Township to reimburse $88,653 by BETH ALTENA The Plainfield Township Board in July voted to reimburse the Kent County Road Commission (KCRC) $88,400 the commission invested in an approved widening of Belmont Road that was later cancelled. The KCRC in 2009 proposed the project, which was to be funded mainly by $900,000 in federal grants and also by $200,000 kicked in by the township. After the KCRC had spent over $100,000 on the project, an upwelling of disapproval for the widening caused the board in 2010 to rescind their approval of the project. Township Manager Robert Homan said the KCRC asked to be reimbursed for $106,000 they had spent in good faith after the roadwork was improved, noting they had invested in field surveys, design, permits, staking and acquisition of roadway from residents with homes on the road. The township counter-proposed to reimburse the road commission $41,617 of the non-recoverable costs and pledged to pay $25,000 this year toward upkeep of the stretch of road and $21,000 in the future for the same purpose. The total reimbursement under the agreement from the township to the commission would total $88,653. Trustee Vic Matthews said, “Under the circumstances, we’ve got us a pretty good deal. They could have charged us considerably more.” Trustee Jack Hagedorn expressed concern over how the reversal came about. “Something was wrong with the process. After the final vote there was a huge groundswell of disapproval. Somewhere along the way there was a disconnect.” He said he is glad, as Vic was, that $46,000 would go toward the upkeep of Belmont, which until recently was plagued with potholes. Treasurer Jim Stover was philosophical about the deal. “We made an agreement to be part of the project in 2009 to the tune of $200,000. A year later we changed our mind. I think paying out $88,400 is a good commitment on our part to resolve this and put it to bed.” Trustee Charles Weldon was also for the payment and noted that all the people who were paid for easements were asked to return the money since the widening of the road was cancelled, removing the need for the easement. He said not a single one of the residents who were paid had returned […]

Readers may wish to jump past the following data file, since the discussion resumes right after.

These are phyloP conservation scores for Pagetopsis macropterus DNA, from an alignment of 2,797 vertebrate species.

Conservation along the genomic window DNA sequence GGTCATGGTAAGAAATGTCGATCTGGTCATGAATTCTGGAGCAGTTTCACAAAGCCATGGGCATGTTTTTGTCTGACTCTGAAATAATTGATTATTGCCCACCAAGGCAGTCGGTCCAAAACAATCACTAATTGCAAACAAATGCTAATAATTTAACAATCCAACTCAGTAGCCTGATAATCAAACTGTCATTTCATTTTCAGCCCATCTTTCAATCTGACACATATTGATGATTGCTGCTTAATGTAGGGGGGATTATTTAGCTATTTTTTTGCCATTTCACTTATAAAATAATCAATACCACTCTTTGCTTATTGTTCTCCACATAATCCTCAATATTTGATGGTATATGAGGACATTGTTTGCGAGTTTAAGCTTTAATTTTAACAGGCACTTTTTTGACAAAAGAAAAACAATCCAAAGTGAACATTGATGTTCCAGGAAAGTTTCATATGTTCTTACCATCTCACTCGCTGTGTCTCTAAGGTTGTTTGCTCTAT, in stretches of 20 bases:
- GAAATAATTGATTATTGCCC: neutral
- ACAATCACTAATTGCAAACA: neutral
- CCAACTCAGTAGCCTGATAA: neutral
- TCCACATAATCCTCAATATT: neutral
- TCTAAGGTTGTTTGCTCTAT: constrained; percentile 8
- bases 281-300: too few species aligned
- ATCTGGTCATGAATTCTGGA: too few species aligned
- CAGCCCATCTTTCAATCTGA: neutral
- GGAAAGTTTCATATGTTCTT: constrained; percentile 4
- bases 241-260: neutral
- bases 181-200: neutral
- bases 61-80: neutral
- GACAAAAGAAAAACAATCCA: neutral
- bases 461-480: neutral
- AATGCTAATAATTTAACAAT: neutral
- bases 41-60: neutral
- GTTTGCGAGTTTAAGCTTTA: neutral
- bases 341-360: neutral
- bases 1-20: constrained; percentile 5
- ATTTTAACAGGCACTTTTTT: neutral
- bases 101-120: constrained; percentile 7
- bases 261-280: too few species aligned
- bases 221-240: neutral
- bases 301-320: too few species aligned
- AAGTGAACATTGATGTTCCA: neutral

Twelve residents interested in serving township In the vacancy left by Trustee Rebecca Borek’s resignation from the Plainfield Township Board, a field of twelve candidates has been narrowed to two and a vote on the appointee will take place at the August 2 regular meeting. Residents Ken Chester, Jim Idema, Kimberly Bryant, Jeanne Herlacher, Thomas Cable, Cynthia Vincent, Cathy Bottema, Gordan Oosterhouse, Ruth Karnes, Robert DeLand, Timothy Beals and Jay Spencer all applied for the position prior to the deadline. According to Trustee Vic Matthews, the board is required by law to fill the position within 45 days. After interviews beginning at 5 p.m. Monday, July 18, the board had narrowed their initial choice of four residents to two. Cathy Bottema and Gordan Oosterhouse are the two remaining candidates after Jay Spencer and Cynthia Vincent were eliminated from the final choices. “We had many very qualified candidates,” said Township Supervisor George Meek. He said the field of highly talented individuals made the choice very difficult. Borek resigned last month. Matthews called Borek a very intelligent and highly thought of person who has contributed much to the township during her years of service. “She will be missed,” he said. Matthews said Borek had sited personal reasons for her departure and had asked her resignation to be accepted on June 6. The board did not accept her resignation until June 20 to give them more time to find her replacement. “She is leaving on the best of terms,” Matthews stated.